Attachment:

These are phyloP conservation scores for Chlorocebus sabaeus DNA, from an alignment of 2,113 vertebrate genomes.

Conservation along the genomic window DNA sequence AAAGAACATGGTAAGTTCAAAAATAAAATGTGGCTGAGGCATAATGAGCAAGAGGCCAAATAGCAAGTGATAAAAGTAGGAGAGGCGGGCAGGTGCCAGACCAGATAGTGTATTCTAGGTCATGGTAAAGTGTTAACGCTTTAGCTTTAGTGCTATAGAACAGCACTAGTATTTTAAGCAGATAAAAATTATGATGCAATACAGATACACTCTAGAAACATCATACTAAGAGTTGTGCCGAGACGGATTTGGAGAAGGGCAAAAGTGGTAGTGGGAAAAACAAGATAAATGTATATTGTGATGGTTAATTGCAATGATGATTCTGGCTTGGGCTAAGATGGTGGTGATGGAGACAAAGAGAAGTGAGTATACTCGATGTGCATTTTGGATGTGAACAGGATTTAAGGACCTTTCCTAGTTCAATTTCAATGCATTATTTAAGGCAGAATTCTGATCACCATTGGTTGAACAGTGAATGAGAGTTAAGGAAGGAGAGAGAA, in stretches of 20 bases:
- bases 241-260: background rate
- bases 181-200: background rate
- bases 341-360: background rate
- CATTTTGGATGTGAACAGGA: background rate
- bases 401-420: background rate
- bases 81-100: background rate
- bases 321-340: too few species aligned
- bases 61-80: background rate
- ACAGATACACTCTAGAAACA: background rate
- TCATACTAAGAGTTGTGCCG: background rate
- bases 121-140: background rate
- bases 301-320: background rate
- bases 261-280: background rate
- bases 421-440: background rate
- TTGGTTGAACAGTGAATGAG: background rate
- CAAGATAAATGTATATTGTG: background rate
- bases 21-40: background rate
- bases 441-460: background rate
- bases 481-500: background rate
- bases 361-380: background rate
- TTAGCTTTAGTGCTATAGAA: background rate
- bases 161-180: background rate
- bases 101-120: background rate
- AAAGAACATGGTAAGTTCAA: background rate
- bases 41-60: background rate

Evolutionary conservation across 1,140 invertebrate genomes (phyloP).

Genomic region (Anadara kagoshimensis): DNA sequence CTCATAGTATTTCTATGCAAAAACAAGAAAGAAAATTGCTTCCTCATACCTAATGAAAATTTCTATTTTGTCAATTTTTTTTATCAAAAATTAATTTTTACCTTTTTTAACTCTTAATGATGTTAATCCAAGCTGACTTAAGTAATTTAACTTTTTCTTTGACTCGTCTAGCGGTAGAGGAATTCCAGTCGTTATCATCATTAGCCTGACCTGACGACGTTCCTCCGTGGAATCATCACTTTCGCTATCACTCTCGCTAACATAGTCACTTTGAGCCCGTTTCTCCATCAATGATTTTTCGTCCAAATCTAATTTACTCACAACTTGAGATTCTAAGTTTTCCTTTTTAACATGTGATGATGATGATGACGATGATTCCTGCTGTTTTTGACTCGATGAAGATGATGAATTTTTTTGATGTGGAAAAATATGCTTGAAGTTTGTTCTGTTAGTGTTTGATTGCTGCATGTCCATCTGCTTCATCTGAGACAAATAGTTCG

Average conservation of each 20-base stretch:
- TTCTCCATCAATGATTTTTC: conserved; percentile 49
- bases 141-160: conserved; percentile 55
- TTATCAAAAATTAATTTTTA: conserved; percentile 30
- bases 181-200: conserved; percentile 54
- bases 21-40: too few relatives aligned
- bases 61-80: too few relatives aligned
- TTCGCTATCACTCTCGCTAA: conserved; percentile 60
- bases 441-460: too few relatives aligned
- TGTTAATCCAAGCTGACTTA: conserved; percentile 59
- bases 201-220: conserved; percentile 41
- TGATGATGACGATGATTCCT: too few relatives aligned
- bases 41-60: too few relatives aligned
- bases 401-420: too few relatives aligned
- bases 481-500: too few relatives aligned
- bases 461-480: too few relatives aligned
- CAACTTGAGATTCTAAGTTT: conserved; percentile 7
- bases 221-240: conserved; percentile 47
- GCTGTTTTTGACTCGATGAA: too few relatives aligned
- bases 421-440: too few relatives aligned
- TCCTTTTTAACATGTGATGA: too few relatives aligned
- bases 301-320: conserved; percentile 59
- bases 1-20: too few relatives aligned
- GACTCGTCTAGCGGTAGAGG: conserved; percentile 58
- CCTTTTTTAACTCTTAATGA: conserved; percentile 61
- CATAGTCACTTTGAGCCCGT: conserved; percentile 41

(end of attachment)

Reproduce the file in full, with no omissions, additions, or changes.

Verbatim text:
These are phyloP conservation scores for Chlorocebus sabaeus DNA, from an alignment of 2,113 vertebrate genomes.

Conservation along the genomic window DNA sequence AAAGAACATGGTAAGTTCAAAAATAAAATGTGGCTGAGGCATAATGAGCAAGAGGCCAAATAGCAAGTGATAAAAGTAGGAGAGGCGGGCAGGTGCCAGACCAGATAGTGTATTCTAGGTCATGGTAAAGTGTTAACGCTTTAGCTTTAGTGCTATAGAACAGCACTAGTATTTTAAGCAGATAAAAATTATGATGCAATACAGATACACTCTAGAAACATCATACTAAGAGTTGTGCCGAGACGGATTTGGAGAAGGGCAAAAGTGGTAGTGGGAAAAACAAGATAAATGTATATTGTGATGGTTAATTGCAATGATGATTCTGGCTTGGGCTAAGATGGTGGTGATGGAGACAAAGAGAAGTGAGTATACTCGATGTGCATTTTGGATGTGAACAGGATTTAAGGACCTTTCCTAGTTCAATTTCAATGCATTATTTAAGGCAGAATTCTGATCACCATTGGTTGAACAGTGAATGAGAGTTAAGGAAGGAGAGAGAA, in stretches of 20 bases:
- bases 241-260: background rate
- bases 181-200: background rate
- bases 341-360: background rate
- CATTTTGGATGTGAACAGGA: background rate
- bases 401-420: background rate
- bases 81-100: background rate
- bases 321-340: too few species aligned
- bases 61-80: background rate
- ACAGATACACTCTAGAAACA: background rate
- TCATACTAAGAGTTGTGCCG: background rate
- bases 121-140: background rate
- bases 301-320: background rate
- bases 261-280: background rate
- bases 421-440: background rate
- TTGGTTGAACAGTGAATGAG: background rate
- CAAGATAAATGTATATTGTG: background rate
- bases 21-40: background rate
- bases 441-460: background rate
- bases 481-500: background rate
- bases 361-380: background rate
- TTAGCTTTAGTGCTATAGAA: background rate
- bases 161-180: background rate
- bases 101-120: background rate
- AAAGAACATGGTAAGTTCAA: background rate
- bases 41-60: background rate

Evolutionary conservation across 1,140 invertebrate genomes (phyloP).

Genomic region (Anadara kagoshimensis): DNA sequence CTCATAGTATTTCTATGCAAAAACAAGAAAGAAAATTGCTTCCTCATACCTAATGAAAATTTCTATTTTGTCAATTTTTTTTATCAAAAATTAATTTTTACCTTTTTTAACTCTTAATGATGTTAATCCAAGCTGACTTAAGTAATTTAACTTTTTCTTTGACTCGTCTAGCGGTAGAGGAATTCCAGTCGTTATCATCATTAGCCTGACCTGACGACGTTCCTCCGTGGAATCATCACTTTCGCTATCACTCTCGCTAACATAGTCACTTTGAGCCCGTTTCTCCATCAATGATTTTTCGTCCAAATCTAATTTACTCACAACTTGAGATTCTAAGTTTTCCTTTTTAACATGTGATGATGATGATGACGATGATTCCTGCTGTTTTTGACTCGATGAAGATGATGAATTTTTTTGATGTGGAAAAATATGCTTGAAGTTTGTTCTGTTAGTGTTTGATTGCTGCATGTCCATCTGCTTCATCTGAGACAAATAGTTCG

Average conservation of each 20-base stretch:
- TTCTCCATCAATGATTTTTC: conserved; percentile 49
- bases 141-160: conserved; percentile 55
- TTATCAAAAATTAATTTTTA: conserved; percentile 30
- bases 181-200: conserved; percentile 54
- bases 21-40: too few relatives aligned
- bases 61-80: too few relatives aligned
- TTCGCTATCACTCTCGCTAA: conserved; percentile 60
- bases 441-460: too few relatives aligned
- TGTTAATCCAAGCTGACTTA: conserved; percentile 59
- bases 201-220: conserved; percentile 41
- TGATGATGACGATGATTCCT: too few relatives aligned
- bases 41-60: too few relatives aligned
- bases 401-420: too few relatives aligned
- bases 481-500: too few relatives aligned
- bases 461-480: too few relatives aligned
- CAACTTGAGATTCTAAGTTT: conserved; percentile 7
- bases 221-240: conserved; percentile 47
- GCTGTTTTTGACTCGATGAA: too few relatives aligned
- bases 421-440: too few relatives aligned
- TCCTTTTTAACATGTGATGA: too few relatives aligned
- bases 301-320: conserved; percentile 59
- bases 1-20: too few relatives aligned
- GACTCGTCTAGCGGTAGAGG: conserved; percentile 58
- CCTTTTTTAACTCTTAATGA: conserved; percentile 61
- CATAGTCACTTTGAGCCCGT: conserved; percentile 41